Toronto lags behind Ontario and Canada for flu shots
Next time you’re packed into a subway car with a bunch of coughing commuters, you can take discomfort in the fact Torontonians lag behind the rest of the country when it comes to getting their flu shot.
After peaking at a high of 40 per cent in 2005, the influenza vaccination rate in Toronto plunged to 30 per cent in 2013-2014, according to Statistics Canada.
Ontario is the only province where flu shot rates have gone down in recent years. In fact, only residents of Newfoundland and Quebec were less likely to get vaccinated than Ontarians.
That’s a problem in a dense city like Toronto, said Dr. Jonathan Gubbay with Public Health Ontario.
“There are many ways influenza is transmitted and one of them is direct contact,” he said. “In a place like Toronto there’s more opportunities for close contact through public transit, for example.”
Gubbay speculated that the influenza outbreak of 2009 may have caused some people to become “skeptical” about the flu vaccine, although he noted the epidemic was due more to timing than the efficacy of the shot.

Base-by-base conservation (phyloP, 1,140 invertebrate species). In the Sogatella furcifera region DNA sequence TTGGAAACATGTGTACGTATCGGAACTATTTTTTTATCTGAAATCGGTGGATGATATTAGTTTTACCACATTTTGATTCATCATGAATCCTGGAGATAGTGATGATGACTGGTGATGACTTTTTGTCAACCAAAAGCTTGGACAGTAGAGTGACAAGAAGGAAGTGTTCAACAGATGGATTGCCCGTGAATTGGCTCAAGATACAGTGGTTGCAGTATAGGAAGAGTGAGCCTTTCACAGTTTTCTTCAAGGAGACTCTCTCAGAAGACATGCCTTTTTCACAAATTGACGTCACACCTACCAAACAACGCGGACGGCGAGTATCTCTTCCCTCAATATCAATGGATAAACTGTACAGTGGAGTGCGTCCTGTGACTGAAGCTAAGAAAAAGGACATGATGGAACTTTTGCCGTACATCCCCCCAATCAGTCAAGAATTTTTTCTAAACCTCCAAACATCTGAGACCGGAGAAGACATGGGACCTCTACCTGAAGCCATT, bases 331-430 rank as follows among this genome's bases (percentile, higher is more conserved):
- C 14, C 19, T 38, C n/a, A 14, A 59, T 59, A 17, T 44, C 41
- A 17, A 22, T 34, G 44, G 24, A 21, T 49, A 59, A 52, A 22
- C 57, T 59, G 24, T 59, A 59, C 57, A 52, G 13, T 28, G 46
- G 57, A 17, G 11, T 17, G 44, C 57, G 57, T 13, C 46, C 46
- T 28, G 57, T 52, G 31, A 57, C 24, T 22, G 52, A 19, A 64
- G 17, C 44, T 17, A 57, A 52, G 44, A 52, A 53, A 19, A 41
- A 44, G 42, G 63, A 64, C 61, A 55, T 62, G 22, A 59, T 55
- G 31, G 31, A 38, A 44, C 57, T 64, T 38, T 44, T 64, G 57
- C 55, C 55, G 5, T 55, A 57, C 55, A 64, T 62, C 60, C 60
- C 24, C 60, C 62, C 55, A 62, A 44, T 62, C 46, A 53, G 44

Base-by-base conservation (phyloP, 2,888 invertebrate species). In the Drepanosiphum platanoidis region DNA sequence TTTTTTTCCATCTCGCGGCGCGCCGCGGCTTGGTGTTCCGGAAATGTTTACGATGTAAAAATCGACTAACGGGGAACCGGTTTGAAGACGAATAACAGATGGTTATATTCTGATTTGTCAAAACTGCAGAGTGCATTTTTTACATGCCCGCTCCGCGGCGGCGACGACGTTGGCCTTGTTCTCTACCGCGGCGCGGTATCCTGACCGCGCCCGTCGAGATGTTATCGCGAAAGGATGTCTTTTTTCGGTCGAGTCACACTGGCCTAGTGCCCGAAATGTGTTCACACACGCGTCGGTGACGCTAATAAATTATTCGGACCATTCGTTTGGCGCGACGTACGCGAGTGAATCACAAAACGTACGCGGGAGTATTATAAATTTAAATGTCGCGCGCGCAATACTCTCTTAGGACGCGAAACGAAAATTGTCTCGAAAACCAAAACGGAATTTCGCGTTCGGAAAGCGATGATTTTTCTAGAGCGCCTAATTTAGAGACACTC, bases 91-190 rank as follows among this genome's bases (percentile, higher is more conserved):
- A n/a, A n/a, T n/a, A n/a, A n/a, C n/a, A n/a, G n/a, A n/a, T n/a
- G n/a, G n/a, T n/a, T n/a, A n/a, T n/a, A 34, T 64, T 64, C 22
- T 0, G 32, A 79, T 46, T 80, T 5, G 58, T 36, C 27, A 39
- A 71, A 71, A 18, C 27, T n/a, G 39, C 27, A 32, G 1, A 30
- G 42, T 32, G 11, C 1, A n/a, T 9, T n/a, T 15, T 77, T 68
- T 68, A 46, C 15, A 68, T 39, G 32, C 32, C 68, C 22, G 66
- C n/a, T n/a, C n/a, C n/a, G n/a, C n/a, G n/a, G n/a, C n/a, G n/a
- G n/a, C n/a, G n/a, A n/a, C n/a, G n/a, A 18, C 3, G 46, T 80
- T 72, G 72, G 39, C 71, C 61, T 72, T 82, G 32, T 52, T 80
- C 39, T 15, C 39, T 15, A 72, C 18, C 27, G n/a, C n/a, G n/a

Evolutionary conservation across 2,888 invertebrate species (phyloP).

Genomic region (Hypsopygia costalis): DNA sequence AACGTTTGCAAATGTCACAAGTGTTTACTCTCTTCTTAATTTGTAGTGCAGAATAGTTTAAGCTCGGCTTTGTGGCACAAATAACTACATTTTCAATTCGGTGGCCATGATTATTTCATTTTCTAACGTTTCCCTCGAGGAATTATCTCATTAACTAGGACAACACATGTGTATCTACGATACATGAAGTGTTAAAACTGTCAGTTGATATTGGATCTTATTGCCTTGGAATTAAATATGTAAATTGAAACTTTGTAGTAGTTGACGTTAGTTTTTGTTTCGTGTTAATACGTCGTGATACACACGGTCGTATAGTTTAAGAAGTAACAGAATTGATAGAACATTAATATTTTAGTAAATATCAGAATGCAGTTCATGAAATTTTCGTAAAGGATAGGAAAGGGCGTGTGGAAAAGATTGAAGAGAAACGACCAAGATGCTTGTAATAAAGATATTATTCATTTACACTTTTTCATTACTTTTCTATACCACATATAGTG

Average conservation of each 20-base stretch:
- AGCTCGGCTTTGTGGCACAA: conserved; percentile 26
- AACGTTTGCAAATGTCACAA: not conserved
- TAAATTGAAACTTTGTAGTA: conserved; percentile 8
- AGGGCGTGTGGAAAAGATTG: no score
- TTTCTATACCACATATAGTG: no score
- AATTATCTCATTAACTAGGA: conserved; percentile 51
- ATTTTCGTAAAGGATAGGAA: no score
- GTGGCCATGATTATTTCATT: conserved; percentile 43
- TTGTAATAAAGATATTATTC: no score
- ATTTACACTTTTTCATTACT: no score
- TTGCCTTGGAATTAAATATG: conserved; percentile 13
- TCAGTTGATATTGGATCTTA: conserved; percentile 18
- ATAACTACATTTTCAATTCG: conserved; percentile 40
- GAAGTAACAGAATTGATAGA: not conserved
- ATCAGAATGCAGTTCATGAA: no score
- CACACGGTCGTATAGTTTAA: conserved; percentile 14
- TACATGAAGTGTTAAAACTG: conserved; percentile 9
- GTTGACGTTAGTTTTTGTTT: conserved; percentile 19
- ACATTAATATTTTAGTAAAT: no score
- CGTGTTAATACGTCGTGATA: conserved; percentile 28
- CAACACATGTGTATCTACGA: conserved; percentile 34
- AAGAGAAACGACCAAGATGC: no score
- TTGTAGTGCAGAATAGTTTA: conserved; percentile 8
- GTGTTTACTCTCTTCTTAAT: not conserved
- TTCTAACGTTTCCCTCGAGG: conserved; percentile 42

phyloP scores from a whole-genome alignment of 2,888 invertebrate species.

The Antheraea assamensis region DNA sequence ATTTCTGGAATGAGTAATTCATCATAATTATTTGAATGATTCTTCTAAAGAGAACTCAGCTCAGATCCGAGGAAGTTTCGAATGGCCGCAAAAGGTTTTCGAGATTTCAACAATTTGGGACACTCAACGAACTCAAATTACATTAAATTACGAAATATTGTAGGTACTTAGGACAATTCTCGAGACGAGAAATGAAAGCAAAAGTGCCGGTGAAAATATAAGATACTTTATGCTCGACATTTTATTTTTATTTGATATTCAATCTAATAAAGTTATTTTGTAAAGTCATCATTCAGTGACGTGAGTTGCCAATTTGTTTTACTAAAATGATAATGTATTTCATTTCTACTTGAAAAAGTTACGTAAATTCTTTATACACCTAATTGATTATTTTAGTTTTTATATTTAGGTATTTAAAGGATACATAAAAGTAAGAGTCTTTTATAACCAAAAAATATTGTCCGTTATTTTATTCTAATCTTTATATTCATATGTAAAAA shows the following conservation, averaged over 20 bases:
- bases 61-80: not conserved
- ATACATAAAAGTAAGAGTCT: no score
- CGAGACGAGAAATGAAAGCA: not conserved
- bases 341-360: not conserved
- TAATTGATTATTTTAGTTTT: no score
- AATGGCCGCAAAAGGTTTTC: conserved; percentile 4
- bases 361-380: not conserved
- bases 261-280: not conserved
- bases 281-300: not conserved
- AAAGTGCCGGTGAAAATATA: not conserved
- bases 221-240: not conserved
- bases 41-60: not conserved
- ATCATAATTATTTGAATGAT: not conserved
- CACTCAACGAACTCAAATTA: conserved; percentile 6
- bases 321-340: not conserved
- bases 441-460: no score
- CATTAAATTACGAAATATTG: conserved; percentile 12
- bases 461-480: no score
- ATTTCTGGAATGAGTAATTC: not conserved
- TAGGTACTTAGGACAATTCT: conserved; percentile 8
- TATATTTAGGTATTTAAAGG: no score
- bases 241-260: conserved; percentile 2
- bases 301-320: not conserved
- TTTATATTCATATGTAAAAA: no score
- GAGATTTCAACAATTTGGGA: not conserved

The city is launching its flu vaccine campaign Wednesday at 1 p.m. at the Atrium (595 Bay St.). The first of nine community vaccine clinics will be available and residents can get their flu shot free. More information can be found on toronto.ca.
Influenza cases have begun to be reported across the province, but Gubbay warned flu season hasn’t landed yet. There’s no way to predict when it will, but Gubbay and his colleagues are closely monitoring everything from lab results to hospital visits.
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